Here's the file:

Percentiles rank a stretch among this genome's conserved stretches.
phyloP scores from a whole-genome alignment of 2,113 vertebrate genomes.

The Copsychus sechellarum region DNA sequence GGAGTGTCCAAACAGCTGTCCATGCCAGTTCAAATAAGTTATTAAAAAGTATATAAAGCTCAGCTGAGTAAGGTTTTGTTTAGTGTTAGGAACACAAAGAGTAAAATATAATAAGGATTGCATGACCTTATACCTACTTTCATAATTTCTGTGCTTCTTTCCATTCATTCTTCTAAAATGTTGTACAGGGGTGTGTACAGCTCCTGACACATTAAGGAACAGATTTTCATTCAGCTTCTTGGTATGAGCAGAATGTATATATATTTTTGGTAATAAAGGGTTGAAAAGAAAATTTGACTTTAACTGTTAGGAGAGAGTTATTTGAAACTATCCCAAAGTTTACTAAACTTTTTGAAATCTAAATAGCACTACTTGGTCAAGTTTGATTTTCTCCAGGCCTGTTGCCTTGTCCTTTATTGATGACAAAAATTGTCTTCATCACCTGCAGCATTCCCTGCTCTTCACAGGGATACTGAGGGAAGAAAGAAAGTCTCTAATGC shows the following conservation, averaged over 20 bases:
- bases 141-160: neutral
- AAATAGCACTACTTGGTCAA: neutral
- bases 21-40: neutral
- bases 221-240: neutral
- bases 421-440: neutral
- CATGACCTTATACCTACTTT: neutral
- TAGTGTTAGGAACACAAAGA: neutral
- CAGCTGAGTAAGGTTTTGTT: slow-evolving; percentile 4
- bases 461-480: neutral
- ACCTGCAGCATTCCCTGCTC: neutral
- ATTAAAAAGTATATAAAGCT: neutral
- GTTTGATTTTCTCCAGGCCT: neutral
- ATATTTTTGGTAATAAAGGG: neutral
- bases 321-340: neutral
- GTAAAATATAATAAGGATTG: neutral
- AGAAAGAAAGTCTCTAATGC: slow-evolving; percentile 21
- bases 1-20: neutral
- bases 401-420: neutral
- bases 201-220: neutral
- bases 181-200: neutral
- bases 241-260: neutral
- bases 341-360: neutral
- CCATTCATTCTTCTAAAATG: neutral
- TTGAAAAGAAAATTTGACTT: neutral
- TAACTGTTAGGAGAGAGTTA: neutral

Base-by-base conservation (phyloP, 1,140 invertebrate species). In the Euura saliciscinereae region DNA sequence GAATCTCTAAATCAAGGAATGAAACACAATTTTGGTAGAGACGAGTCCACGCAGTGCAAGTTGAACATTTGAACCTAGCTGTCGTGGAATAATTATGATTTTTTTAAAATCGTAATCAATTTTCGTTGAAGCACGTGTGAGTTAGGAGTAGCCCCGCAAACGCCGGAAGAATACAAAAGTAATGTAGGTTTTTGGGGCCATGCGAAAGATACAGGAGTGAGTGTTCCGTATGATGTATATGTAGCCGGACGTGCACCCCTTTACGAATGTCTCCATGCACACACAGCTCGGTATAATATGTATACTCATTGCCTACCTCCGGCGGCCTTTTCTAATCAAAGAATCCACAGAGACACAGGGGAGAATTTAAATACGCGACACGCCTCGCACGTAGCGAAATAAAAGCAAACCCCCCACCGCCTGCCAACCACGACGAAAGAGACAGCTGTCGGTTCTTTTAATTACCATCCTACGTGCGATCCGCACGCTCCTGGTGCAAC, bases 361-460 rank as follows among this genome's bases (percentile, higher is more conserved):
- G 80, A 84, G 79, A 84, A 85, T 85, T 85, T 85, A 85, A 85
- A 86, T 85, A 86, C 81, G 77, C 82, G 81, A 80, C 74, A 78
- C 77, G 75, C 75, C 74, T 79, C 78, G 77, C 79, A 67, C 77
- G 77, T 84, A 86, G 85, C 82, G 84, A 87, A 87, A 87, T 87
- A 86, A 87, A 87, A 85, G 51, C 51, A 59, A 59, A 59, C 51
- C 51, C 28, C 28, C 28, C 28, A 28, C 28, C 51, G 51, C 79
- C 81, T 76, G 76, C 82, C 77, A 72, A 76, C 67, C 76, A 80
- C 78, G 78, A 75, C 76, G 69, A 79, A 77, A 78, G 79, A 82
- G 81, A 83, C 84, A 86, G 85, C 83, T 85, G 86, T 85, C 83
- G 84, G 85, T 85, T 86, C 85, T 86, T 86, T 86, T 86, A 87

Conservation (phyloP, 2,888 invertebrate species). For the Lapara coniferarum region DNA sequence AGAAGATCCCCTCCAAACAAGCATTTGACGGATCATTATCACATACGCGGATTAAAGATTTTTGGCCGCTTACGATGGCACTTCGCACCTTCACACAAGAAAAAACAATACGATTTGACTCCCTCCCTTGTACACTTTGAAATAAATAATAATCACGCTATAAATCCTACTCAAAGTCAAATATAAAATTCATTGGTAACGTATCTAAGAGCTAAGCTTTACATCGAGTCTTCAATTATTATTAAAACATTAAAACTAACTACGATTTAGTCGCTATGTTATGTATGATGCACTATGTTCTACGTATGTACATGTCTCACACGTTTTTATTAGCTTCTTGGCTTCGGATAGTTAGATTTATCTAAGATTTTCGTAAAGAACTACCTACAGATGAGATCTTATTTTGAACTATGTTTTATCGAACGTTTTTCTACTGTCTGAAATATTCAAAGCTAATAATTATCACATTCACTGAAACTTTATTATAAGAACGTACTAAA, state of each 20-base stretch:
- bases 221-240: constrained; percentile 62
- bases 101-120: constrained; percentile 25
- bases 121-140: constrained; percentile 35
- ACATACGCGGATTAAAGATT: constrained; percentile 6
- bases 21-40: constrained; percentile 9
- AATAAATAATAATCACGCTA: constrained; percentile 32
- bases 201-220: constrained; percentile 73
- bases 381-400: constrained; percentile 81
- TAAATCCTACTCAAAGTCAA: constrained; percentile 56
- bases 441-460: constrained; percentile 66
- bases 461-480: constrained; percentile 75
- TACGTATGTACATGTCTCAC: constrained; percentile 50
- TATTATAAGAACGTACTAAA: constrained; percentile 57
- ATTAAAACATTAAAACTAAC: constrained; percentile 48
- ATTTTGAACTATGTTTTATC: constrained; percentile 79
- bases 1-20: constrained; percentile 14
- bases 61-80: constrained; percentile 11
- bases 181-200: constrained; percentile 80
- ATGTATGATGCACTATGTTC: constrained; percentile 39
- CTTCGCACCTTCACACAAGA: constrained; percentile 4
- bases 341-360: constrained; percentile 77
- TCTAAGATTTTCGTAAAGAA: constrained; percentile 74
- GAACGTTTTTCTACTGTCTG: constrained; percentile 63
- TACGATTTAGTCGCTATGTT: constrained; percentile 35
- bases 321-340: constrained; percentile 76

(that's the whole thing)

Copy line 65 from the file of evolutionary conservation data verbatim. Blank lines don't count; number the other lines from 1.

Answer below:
- bases 321-340: constrained; percentile 76